Marking 40 Years of CAD/CAM Technology

The Hayes milling machine operating an original version of CAD/CAM programming, on display at the 1972 Machine Tool Exhibition in London.
The latest Hermle mill-turn equipment, recently added to Delcam’s Advanced Manufacturing Facility in Birmingham, England.
Delcam plc held a series of Technical Sales Partner Meetings in the U.K. and U.S. over two weeks in June, with over 150 engineers from the company’s sales network taking new training in the group’s latest software releases. The meeting in England coincided with the 40th anniversary of the first public display of CAD/CAM technology at the Machine Tool Exhibition held in London’s Olympia exhibition center, in June 1972.

The late Donald Welbourn arranged that initial presentation. Welbourn had lead research into computer-aided manufacturing at the Cambridge University Engineering Department since first becoming fascinated by the possibilities of the new technology in 1965. In 1972, the CUED obtained two 3-axis NC machine tools with a U.K. Dept. of Trade and Industry (DTI) grant, thus enabling the previous work in CAD to be expanded into CAM. One of these machines, a Hayes milling machine, was displayed by the firm at the Exhibition.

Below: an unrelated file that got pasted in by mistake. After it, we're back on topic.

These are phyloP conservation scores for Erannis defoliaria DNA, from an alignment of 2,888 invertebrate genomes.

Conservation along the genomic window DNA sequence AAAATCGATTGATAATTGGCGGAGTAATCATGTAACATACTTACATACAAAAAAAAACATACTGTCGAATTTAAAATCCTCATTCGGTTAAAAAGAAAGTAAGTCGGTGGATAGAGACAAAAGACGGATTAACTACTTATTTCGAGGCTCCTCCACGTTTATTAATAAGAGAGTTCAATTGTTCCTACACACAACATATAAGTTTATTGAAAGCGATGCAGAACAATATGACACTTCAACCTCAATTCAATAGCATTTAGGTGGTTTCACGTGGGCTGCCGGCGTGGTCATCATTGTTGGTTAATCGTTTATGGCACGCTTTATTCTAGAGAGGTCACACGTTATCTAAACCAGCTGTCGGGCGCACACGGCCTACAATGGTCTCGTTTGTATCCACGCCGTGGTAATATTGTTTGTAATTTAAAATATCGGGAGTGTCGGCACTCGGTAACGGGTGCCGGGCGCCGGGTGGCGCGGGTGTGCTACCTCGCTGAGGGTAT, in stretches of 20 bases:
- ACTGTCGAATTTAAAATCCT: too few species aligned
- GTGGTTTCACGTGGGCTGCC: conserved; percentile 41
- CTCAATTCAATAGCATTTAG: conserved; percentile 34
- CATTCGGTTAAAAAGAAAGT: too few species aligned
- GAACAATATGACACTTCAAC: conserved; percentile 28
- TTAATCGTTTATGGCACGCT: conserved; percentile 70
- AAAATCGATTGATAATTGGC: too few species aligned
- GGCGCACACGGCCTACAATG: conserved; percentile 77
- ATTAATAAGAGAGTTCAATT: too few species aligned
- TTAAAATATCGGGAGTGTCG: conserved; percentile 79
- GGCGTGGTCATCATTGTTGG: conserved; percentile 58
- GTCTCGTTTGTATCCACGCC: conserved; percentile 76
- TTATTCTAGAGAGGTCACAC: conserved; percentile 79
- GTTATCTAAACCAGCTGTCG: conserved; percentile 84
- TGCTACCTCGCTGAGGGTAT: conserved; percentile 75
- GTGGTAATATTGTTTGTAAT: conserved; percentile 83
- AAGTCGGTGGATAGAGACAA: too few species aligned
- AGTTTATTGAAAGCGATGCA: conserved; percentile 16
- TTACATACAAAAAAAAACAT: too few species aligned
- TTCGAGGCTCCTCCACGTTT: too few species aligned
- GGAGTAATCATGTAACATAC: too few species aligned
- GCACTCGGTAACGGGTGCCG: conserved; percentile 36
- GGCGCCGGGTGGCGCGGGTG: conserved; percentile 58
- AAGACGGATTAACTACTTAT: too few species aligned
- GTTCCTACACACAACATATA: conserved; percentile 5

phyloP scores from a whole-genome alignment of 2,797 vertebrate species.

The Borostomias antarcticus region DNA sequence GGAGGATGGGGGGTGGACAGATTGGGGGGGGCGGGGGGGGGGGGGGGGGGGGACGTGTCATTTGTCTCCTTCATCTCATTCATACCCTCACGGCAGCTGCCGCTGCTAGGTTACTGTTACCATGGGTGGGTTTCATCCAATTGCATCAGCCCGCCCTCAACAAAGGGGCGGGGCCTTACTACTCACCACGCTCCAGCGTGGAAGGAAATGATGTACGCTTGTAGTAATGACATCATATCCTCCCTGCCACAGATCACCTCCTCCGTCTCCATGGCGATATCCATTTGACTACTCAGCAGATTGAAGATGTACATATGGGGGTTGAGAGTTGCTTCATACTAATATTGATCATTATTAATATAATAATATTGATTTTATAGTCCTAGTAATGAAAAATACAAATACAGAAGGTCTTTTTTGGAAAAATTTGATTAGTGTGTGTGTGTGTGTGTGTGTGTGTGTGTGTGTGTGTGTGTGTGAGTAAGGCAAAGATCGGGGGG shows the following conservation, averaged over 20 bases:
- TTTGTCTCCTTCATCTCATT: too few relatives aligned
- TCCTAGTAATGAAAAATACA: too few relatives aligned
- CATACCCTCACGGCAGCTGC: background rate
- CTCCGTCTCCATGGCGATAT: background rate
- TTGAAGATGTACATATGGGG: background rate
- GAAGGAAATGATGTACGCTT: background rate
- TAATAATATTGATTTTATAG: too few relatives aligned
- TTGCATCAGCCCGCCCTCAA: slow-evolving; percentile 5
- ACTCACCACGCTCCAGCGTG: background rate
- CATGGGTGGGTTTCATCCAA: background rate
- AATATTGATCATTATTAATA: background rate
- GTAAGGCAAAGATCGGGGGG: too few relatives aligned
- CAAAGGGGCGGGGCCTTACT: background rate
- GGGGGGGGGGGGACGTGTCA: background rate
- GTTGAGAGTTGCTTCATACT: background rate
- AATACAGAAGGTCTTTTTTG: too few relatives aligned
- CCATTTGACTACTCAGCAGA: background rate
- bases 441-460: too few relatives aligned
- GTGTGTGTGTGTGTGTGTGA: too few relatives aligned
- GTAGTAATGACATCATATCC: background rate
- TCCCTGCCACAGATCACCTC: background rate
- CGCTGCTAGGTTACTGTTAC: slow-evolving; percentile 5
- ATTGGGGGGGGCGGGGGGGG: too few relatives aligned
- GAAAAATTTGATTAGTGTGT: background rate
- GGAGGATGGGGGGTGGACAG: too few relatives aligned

Commercialization of the Cambridge technology began in 1974 after The Delta Group seconded Ed Lambourne to work with at the University for two years while earning a Master of Science degree. In 1977, Delta founded a new subsidiary, Deltacam Systems Ltd., to advise on CAD/CAM and to supply time-sharing services to other firms in the group. The managing director of the subsidiary was Hugh Humphreys, while Ed became the technical director. Hugh and Ed subsequently lead the staff buyout from the Delta Group, which created Delcam as an independent company in 1989.

Since then, Delcam has established itself as a global specialist for CAM software and associated services, with a large team of developers at the Birmingham headquarters and overseas subsidiaries. Delcam’s software is used by more than 39,000 organizations in over 90 countries. Its customers range from multi-national corporations to independent designers, toolmakers and sub-contractors, supporting numerous manufacturing segments.

The company offers a comprehensive range of machining software, including PowerMILL for high-speed and five-axis machining; FeatureCAM for feature-based programming; and ArtCAM for artistic applications, while PartMaker provides a dedicated solution for Swiss-type lathes and turn-mill equipment. Supporting software for product design, tooling design, reverse engineering and inspection is available for companies that require a complete CAD/CAM solution.

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